Laurel Gerkman

As It Was Contributor

Laurel Gerkman is originally from Canada. She earned a Bachelor’s degree in Geography from Humboldt State. This fed a lifelong curiosity of observing physical and human landscapes—always wondering “why.” Laurel, retired from real estate sales, has lived in Gold Beach for 20-years. Her research efforts as a volunteer for the Curry Historical Society produced numerous newsletter articles and exhibits and earned her a reputation as a seasoned local history buff. She remains intrigued by the hardy people who originally came to inhabit this rugged, isolated, and spectacular region, and enjoys seeking stories that weave these elements together. Laurel is the author of Renderings from the Gold Beach Pioneer Cemetery, a 50-page booklet containing a walking tour and snippets about the lives and times of folks buried there. She is also a contributing writer to Oregon Coast Magazine.

In November 1924, the bow from a wrecked ship burned in the harbor at Port Orford, Ore., freeing tons of salvageable metal, including spikes and drift bolts.

On a stormy day in 1934, the Southern Oregon coastal town of Gold Beach held an Armistice Day program in the community hall, followed by an outdoor flag-raising.

In October 1881, a distinctive gravestone arrived in Port Orford aboard a ship from San Francisco for delivery to the town’s founder, Capt. William Tichenor.

On October 5, 1942, a Japanese submarine torpedoed the SS Larry Doheny, which sank off the Southern Oregon Coast near Gold Beach.

There are no complete records for the Brother Jonathan Cemetery in Crescent City, Calif., located on an early burial site described in the 1920s by a newspaper as “a jungle, littered with broken stones removed from their proper graves.”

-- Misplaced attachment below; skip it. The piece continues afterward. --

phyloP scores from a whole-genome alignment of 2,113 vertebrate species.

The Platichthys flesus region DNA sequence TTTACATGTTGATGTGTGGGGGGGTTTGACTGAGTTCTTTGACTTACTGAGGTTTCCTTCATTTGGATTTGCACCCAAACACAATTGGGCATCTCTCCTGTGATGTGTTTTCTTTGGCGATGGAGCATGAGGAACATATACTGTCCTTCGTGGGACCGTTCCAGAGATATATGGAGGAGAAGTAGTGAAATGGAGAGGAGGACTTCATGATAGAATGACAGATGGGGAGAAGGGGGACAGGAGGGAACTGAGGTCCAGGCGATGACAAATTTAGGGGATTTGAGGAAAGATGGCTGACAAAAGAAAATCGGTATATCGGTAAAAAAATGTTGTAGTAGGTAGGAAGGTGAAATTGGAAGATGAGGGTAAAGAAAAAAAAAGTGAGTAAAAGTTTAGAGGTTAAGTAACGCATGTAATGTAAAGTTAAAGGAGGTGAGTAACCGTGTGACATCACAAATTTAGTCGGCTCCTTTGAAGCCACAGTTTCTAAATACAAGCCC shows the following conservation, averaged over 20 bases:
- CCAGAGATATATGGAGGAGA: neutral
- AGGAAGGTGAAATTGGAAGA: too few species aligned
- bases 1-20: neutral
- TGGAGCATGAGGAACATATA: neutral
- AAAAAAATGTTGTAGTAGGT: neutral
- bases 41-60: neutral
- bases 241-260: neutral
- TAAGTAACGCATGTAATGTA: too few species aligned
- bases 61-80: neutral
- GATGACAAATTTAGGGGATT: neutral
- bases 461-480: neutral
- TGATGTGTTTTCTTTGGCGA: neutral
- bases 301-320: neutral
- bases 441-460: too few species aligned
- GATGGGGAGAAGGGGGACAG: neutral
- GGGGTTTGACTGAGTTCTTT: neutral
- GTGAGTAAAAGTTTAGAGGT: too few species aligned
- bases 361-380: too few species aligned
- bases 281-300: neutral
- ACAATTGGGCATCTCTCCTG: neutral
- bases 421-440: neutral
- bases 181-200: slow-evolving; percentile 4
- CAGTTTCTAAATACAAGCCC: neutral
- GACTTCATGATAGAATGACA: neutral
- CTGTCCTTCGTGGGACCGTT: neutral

In the early days, isolated Curry County settlers built schools that serviced several neighboring homesteads.  Students of all ages walked or rode horses on trails to school, often accompanied by their dogs. 


On Sept. 9, 1942, Japanese pilot Nobuo Fujita dropped incendiary bombs near the town of Brookings, Ore.

When Heck Timeus was a boy living in Agness, Ore., he witnessed in the fall of 1918 an act that he found embarrassing and could not condone.  He said to avoid conflict he waited until after his father’s death to talk about it.

An authentic 1902 one-room schoolhouse is tucked away on the Del Norte County Fairgrounds in Crescent City, Calif.

The South Coast town of Bandon, Ore., held an unusual Indian pageant at the town park one August Saturday night in 1924.

In August 1914, the Southern Oregon river hamlet of Illahe held its first picnic and venison barbeque at Gold Bar on the Rogue River.  It lasted four days and nights.

An entrepreneur who owned large tracts of land in Curry County, Ore., Robert D. Hume, announced a land giveaway in March 1908.

On July 24, 1928, the editor of Port Orford News, George Sorenson, called for the end to wanton hunting of sea lions.  The misguided carnage had been ongoing for a quarter century, and in 1928 hunters received a $10 bounty for each sea lion scalp.

In 1917, The Ladies Improvement Club of Agness, Ore., organized a Fourth of July celebration for the people of Curry County.

In May 1939, the Fourth of July committee in Crescent City, Calif., chose pirates as its celebration theme, complete with treasure hunts, parades, water and land sports, and a mussel feed.

The morning of July 4, 1880, opened fair and pleasant at Port Orford, Ore., with many celebrants arriving early to take part in Independence Day celebrations.

In June 1934, Ed Huntington was badly injured in eastern Curry County and had to walk 28 miles through the wilderness for help.

The Crescent City Chamber of Commerce and the Siskiyou National Forest promoted new parks by inviting everyone in Del Norte County to the grand opening in June 1936 of a picnic ground in Gasquet, Calif.

Seeking retirement, Dr. Wilbur Cartwright came to Gold Beach, Ore., in 1930.  Instead, when the area’s only doctor quit, Cartwright spent the next 30 years actively practicing medicine.

In 1925, Bandon, Ore., highly anticipated the completion of an indoor and heated salt-water swimming pool.